org.apache.shiro.mgt
Interface SecurityManager

All Superinterfaces:
Authenticator, Authorizer, SessionManager
All Known Subinterfaces:
WebSecurityManager
All Known Implementing Classes:
AuthenticatingSecurityManager, AuthorizingSecurityManager, CachingSecurityManager, DefaultSecurityManager, DefaultWebSecurityManager, RealmSecurityManager, SessionsSecurityManager

public interface SecurityManager
extends Authenticator, Authorizer, SessionManager

A SecurityManager executes all security operations for all Subjects (aka users) across a single application.

The interface itself primarily exists as a convenience - it extends the Authenticator, Authorizer, and SessionManager interfaces, thereby consolidating these behaviors into a single point of reference. For most Shiro usages, this simplifies configuration and tends to be a more convenient approach than referencing Authenticator, Authorizer, and SessionManager instances separately; instead one only needs to interact with a single SecurityManager instance.

In addition to the above three interfaces, this interface provides a number of methods supporting Subject behavior. A Subject executes authentication, authorization, and session operations for a single user, and as such can only be managed by A SecurityManager which is aware of all three functions. The three parent interfaces on the other hand do not 'know' about Subjects to ensure a clean separation of concerns.

Usage Note: In actuality the large majority of application programmers won't interact with a SecurityManager very often, if at all. Most application programmers only care about security operations for the currently executing user, usually attained by calling SecurityUtils.getSubject().

Framework developers on the other hand might find working with an actual SecurityManager useful.

Since:
0.2
See Also:
DefaultSecurityManager

Method Summary
 Subject createSubject(SubjectContext context)
          Creates a Subject instance reflecting the specified contextual data.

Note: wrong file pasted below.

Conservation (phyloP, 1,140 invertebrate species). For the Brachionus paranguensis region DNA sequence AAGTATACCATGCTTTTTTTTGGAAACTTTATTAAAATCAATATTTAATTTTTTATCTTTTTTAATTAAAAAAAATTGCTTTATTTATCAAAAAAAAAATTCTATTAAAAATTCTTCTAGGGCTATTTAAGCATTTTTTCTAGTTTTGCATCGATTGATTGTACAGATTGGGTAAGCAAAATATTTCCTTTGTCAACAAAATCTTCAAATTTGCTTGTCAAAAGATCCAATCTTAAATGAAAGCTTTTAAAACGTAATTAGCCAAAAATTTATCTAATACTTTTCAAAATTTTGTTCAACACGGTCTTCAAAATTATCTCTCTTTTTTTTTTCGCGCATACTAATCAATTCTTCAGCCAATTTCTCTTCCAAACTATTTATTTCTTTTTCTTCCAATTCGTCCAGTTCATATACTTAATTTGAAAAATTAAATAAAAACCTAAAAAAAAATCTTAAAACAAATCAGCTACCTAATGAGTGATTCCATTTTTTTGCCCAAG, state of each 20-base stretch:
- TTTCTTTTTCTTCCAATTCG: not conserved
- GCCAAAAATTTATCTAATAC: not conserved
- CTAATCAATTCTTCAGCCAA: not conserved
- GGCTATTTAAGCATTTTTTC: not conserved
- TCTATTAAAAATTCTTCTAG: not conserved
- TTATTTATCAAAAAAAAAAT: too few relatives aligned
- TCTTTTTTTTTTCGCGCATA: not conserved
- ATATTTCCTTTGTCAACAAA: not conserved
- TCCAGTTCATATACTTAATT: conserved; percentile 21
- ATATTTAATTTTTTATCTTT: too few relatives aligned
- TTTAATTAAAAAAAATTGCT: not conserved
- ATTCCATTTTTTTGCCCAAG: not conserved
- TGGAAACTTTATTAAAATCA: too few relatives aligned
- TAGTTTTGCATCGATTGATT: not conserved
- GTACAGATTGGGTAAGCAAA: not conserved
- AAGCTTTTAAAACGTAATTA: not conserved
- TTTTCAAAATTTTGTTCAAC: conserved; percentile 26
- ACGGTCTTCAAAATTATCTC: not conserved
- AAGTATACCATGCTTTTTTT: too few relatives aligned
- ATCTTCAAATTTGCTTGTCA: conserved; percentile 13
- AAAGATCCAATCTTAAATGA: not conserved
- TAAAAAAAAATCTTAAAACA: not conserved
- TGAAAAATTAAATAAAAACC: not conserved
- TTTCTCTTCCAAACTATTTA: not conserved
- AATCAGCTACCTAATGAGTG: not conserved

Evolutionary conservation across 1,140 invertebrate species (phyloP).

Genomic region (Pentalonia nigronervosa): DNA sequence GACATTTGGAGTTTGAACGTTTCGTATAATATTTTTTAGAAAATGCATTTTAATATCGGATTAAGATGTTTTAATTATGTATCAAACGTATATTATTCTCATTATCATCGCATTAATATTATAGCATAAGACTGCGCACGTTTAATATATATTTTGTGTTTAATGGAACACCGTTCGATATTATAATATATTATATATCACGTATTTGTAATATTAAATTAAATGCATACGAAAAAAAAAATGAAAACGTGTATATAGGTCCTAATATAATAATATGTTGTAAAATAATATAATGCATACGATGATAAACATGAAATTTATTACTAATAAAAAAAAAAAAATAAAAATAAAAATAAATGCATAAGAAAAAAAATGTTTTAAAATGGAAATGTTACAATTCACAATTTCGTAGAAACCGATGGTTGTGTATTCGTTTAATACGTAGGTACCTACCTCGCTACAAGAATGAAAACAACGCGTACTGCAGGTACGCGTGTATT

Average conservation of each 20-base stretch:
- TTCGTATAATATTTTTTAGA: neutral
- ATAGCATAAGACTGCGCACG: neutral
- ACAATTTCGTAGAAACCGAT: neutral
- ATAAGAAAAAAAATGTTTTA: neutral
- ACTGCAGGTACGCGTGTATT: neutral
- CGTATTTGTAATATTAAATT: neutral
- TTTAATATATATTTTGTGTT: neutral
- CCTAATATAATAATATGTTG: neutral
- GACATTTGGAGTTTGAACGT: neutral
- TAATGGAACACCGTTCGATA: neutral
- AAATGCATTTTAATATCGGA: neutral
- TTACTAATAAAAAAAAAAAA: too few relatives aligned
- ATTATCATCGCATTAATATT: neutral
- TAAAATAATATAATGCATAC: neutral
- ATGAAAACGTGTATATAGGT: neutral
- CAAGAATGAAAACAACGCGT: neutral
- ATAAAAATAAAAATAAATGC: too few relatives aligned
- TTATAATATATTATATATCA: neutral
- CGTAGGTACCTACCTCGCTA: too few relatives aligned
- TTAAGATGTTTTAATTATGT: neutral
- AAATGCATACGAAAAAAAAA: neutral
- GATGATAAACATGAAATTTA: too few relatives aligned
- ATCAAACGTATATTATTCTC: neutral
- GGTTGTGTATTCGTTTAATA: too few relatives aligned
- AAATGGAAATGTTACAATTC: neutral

Subject login(Subject subject, AuthenticationToken authenticationToken)
          Logs in the specified Subject using the given authenticationToken, returning an updated Subject instance reflecting the authenticated state if successful or throwing AuthenticationException if it is not.
 void logout(Subject subject)
          Logs out the specified Subject from the system.
 
Methods inherited from interface org.apache.shiro.authc.Authenticator
authenticate
 
Methods inherited from interface org.apache.shiro.authz.Authorizer
checkPermission, checkPermission, checkPermissions, checkPermissions, checkRole, checkRoles, checkRoles, hasAllRoles, hasRole, hasRoles, isPermitted, isPermitted, isPermitted, isPermitted, isPermittedAll, isPermittedAll
 
Methods inherited from interface org.apache.shiro.session.mgt.SessionManager
getSession, start
 

Method Detail

login

Subject login(Subject subject,
              AuthenticationToken authenticationToken)
              throws AuthenticationException
Logs in the specified Subject using the given authenticationToken, returning an updated Subject instance reflecting the authenticated state if successful or throwing AuthenticationException if it is not.

Note that most application developers should probably not call this method directly unless they have a good reason for doing so. The preferred way to log in a Subject is to call subject.login(authenticationToken) (usually after acquiring the Subject by calling SecurityUtils.getSubject()).

Framework developers on the other hand might find calling this method directly useful in certain cases.

Parameters:
subject - the subject against which the authentication attempt will occur
authenticationToken - the token representing the Subject's principal(s) and credential(s)
Returns:
the subject instance reflecting the authenticated state after a successful attempt
Throws:
AuthenticationException - if the login attempt failed.
Since:
1.0

logout

void logout(Subject subject)
Logs out the specified Subject from the system.

Note that most application developers should not call this method unless they have a good reason for doing so. The preferred way to logout a Subject is to call Subject.logout(), not the SecurityManager directly.

Framework developers on the other hand might find calling this method directly useful in certain cases.

Parameters:
subject - the subject to log out.
Since:
1.0

createSubject

Subject createSubject(SubjectContext context)
Creates a Subject instance reflecting the specified contextual data.

The context can be anything needed by this SecurityManager to construct a Subject instance. Most Shiro end-users will never call this method - it exists primarily for framework development and to support any underlying custom SubjectFactory implementations that may be used by the SecurityManager.

Usage

After calling this method, the returned instance is not bound to the application for further use. Callers are expected to know that Subject instances have local scope only and any other further use beyond the calling method must be managed explicitly.

Parameters:
context - any data needed to direct how the Subject should be constructed.
Returns:
the Subject instance reflecting the specified initialization data.
Since:
1.0
See Also:
SubjectFactory.createSubject(SubjectContext), Subject.Builder


Copyright © 2004-2014 The Apache Software Foundation. All Rights Reserved.